(Click here to read the introduction to this series)
New Testament missions
This is the first article in our series on the “Bethany Distinctives”, the positions that collectively make Bethany Baptist Church unique from many other churches. And this first one is a doozy! Right off the bat, I get to start out with one of the most controversial topics in Church history.
I’m referring to the Calvinist-Arminian debate. I’ve barely written those words down and I’m already compelled to make some qualifications. The first is that I cannot begin to settle a debate that’s been raging in the Church for at least 1,600 years in a single blog post (though there are a surprising number of people who try to do just that!). Rather, I simply want to present my church’s position on that topic. I’m well aware that for every point I bring up there’s a counter-point and a counter-counter-point. I simply don’t have space to address every argument or examine every Bible passage. I do believe however that my basic positions would survive the tussle if we had space to get into it.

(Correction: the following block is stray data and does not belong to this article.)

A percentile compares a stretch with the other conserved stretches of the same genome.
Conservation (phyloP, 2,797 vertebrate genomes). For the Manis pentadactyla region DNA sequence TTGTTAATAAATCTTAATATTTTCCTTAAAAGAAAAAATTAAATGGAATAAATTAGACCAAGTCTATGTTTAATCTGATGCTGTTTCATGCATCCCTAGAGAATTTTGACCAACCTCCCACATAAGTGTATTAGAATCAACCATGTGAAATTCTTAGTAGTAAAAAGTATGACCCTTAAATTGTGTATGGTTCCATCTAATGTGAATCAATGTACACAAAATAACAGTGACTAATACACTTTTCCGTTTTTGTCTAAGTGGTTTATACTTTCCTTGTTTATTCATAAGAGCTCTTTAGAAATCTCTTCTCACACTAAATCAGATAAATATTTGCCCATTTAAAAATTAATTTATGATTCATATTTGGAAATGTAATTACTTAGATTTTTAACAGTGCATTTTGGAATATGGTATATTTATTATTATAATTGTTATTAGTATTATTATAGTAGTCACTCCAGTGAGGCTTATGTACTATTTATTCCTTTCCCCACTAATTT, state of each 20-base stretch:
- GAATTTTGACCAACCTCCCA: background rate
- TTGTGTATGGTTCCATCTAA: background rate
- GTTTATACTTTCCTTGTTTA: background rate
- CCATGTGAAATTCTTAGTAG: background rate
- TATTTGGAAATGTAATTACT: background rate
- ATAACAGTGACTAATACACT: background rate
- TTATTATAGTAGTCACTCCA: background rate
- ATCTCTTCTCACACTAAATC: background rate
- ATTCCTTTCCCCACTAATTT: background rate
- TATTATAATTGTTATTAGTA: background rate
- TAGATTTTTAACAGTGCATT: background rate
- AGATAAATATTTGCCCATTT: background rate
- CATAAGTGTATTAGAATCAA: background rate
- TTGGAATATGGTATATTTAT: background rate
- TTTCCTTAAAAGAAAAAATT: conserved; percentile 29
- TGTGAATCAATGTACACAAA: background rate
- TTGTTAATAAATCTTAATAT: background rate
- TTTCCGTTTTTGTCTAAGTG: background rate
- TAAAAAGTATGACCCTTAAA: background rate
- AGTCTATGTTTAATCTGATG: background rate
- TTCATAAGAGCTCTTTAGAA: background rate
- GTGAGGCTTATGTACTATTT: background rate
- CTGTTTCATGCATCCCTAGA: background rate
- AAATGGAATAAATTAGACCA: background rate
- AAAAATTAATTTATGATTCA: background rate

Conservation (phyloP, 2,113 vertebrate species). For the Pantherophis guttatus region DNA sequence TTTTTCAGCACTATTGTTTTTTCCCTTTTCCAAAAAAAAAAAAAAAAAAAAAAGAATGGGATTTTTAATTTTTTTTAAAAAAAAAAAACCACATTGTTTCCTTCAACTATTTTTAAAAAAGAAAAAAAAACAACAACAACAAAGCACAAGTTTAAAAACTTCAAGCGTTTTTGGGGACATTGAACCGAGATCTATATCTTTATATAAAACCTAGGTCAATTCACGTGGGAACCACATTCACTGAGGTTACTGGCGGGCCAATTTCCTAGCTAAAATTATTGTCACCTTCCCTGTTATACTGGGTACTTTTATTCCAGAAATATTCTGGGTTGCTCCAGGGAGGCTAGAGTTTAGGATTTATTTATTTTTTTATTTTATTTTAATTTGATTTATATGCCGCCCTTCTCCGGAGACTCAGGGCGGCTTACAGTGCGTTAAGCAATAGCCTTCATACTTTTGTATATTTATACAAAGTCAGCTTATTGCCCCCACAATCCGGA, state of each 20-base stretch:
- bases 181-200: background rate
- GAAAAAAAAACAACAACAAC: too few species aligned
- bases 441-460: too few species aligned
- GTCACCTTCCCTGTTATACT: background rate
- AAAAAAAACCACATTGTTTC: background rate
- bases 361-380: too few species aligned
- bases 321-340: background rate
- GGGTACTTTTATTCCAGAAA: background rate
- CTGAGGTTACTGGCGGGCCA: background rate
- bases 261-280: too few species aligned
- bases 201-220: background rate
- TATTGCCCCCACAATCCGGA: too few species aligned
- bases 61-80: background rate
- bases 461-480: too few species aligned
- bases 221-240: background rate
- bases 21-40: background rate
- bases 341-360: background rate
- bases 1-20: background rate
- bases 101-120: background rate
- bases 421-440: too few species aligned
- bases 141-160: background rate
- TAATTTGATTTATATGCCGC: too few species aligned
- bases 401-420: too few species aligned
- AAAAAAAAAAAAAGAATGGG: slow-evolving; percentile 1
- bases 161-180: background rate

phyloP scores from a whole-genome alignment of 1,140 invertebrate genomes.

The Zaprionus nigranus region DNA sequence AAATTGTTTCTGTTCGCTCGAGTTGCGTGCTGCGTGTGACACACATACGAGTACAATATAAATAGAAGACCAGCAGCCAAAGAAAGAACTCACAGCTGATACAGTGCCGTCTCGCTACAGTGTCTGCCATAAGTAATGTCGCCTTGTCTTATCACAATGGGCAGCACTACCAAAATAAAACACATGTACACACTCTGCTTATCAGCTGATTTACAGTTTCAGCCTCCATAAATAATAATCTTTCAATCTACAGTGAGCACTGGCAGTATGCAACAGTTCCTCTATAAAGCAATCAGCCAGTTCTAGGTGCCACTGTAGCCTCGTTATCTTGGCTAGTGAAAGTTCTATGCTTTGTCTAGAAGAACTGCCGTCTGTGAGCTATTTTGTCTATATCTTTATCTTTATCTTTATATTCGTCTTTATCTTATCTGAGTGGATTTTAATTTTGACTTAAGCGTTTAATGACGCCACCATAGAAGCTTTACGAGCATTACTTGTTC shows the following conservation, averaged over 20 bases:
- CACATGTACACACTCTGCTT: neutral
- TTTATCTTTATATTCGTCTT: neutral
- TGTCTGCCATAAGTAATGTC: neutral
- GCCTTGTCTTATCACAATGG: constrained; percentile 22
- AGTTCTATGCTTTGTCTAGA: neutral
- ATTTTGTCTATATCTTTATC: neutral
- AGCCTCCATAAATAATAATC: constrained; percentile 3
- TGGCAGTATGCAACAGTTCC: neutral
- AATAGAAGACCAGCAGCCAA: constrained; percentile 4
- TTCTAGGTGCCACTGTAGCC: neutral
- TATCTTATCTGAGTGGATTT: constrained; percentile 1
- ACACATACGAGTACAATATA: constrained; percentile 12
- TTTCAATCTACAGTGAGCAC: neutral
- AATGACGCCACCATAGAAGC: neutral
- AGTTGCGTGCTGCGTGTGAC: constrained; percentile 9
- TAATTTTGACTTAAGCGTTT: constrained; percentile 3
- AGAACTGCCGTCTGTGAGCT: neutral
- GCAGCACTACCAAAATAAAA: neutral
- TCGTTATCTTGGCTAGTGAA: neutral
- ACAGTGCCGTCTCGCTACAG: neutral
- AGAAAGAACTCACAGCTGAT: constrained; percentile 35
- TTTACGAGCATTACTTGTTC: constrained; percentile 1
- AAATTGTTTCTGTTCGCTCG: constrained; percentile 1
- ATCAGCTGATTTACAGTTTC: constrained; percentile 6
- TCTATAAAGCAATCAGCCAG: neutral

Secondly, do not get the idea that by presenting this particular topic (and first, of all things!) that this issue is the most important doctrine to Bethany. It’s not. In fact, in the grand scheme of things it’s fairly low on the list (though that doesn’t mean it’s not important). Throughout Church history different doctrines have had their time in the limelight. As these trends ebb and flow, Christians find it necessary to address the different issues that arise with them. The “New Calvinist” movement has brought Reformed theology to the forefront of modern Christianity. Because of this, it’s become a major concern for many Christians. Often, when looking for a church, people will inquire about that church’s position on soteriology. Therefore, it may be helpful for us to clarify “up front” what Bethany Baptist Church believes on this topic.